Authorities in Sierra Leone quarantined three doctors and 28 nurses in the capital Freetown when a mother tested positive for Ebola after giving birth, the health ministry said on Thursday.
Doctors were unable to stem the woman’s bleeding and she was transferred to an emergency ward at the Princess Christian Maternity Hospital, where it was confirmed she was infected by the deadly virus on Saturday.
“All the health workers as well as the baby are now quarantined… and will be there for observation for 21 days,” ministry spokesman Jonathan Abass Kamara said.
Kamara told AFP none of those in quarantine had shown any symptoms of Ebola, which fells its victims with high fevers, vomiting, diarrhoea and — in the worst cases — unstoppable internal and external bleeding.
The National Ebola Response Centre (NERC) said the woman was one of three new cases registered over the past week from the densely-populated coastal slum of Magazine Wharf, the first infections for weeks in Freetown.
Part of the slum was placed in quarantine as the cases began to emerge but the heavily-pregnant woman escaped and headed to the nearby Mabaila Health Centre to give birth, according to the health ministry.
Health officials say the mother and the other two cases are still alive, although further details on their condition were not immediately available.
The worst outbreak of Ebola in history has seen 27,443 infections in Guinea, Liberia and Sierra Leone, of which 11,207 have been fatal, according to official data largely deemed to be an underestimate.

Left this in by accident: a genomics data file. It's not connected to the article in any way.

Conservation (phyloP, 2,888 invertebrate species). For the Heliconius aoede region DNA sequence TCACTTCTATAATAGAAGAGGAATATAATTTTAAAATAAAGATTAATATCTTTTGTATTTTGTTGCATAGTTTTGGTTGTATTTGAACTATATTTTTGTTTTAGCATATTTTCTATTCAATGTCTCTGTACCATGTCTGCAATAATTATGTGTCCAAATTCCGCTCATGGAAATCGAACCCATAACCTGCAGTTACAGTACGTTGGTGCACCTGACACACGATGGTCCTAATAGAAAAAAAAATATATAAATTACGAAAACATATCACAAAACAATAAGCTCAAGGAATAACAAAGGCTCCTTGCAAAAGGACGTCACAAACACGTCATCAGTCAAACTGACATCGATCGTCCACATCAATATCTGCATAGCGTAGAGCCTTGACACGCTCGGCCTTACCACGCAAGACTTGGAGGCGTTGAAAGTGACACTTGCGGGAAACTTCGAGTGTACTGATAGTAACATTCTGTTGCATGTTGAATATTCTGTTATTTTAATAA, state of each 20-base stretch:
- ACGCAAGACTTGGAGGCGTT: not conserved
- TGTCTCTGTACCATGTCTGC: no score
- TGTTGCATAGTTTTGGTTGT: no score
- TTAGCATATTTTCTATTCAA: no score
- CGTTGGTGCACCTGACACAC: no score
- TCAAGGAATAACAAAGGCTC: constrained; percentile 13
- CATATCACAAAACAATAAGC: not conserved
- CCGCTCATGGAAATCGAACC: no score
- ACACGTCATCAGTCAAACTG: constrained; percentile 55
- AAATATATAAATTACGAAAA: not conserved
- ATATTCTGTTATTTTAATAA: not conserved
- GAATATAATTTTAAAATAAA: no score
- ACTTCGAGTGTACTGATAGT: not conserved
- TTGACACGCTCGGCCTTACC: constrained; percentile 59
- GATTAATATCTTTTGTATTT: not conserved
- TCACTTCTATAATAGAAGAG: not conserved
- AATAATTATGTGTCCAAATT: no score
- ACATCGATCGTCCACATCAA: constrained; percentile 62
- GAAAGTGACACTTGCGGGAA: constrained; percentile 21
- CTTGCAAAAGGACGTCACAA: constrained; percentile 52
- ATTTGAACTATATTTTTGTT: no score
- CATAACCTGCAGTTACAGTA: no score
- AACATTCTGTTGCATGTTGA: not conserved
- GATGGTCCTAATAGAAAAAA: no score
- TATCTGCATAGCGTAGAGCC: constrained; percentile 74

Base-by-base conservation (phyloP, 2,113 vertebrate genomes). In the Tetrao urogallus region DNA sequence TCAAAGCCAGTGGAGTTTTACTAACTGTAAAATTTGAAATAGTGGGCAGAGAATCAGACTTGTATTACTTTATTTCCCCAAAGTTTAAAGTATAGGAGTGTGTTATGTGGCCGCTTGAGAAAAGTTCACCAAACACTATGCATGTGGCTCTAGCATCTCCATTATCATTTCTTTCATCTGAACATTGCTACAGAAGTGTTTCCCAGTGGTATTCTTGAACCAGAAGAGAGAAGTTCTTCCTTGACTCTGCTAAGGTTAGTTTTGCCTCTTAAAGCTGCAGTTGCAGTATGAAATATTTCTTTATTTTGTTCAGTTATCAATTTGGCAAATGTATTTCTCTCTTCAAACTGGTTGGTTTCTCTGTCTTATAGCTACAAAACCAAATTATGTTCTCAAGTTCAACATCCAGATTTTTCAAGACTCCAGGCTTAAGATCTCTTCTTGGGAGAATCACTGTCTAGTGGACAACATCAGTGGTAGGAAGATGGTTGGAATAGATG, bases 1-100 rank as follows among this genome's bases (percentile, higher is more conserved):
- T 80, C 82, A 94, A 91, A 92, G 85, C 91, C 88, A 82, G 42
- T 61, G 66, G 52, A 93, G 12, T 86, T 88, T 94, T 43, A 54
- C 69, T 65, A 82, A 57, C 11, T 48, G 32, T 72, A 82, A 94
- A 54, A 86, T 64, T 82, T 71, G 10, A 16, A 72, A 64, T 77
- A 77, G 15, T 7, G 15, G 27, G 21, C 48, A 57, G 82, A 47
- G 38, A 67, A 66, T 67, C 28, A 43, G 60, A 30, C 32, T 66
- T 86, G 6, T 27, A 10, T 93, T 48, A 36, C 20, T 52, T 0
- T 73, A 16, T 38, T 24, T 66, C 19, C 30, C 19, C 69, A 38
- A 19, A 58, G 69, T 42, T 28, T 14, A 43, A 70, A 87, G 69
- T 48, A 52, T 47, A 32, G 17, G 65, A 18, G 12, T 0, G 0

The number of health workers infected stands at 872, of whom 507 have died, since the epidemic broke out in southern Guinea in December 2013.
– ‘Lawless community’ –
Sierra Leone has seen almost half of the total caseload, reporting more than 3,900 deaths, but had hoped to follow the example of neighbouring Liberia, which was declared Ebola-free in May.
The World Health Organization (WHO) said in its latest update on the epidemic on Wednesday however that weekly case incidence had stalled at between 20 and 27 in Guinea and Sierra Leone since the end of May.
New cases were continuing to “arise from unknown sources of infection, and to be detected only after post-mortem testing of community deaths”, the WHO said, a key indication that the outbreak is not under control.
Authorities have blamed the failure of Sierra Leone and Guinea to eradicate the virus on people hiding deaths in the family and carrying out unsafe burials that are aiding Ebola’s spread.
Sorie Dumbuya, a 30-year-old carpenter from Magazine Wharf, described the slum as a “lawless community” where residents had little respect for authority.
A labyrinthine network of shanties and narrow, litter-strewn pathways with almost no sanitation, the township is prone to outbreaks of infectious disease.
Residents pack fish arriving by sea from the northwestern district of Kambia, one of the three remaining Ebola hotspots along with Freetown and neighbouring Port Loko district.
“The calamity has come to the area because people don’t listen to the advice of health workers and were not reporting the sick but keeping them in their bedrooms to care for them,” said Dumbuya.
“But the discovery of cases is now making many people change their habits and agree to cooperate with the task force in the community to allow them to visit their homes.”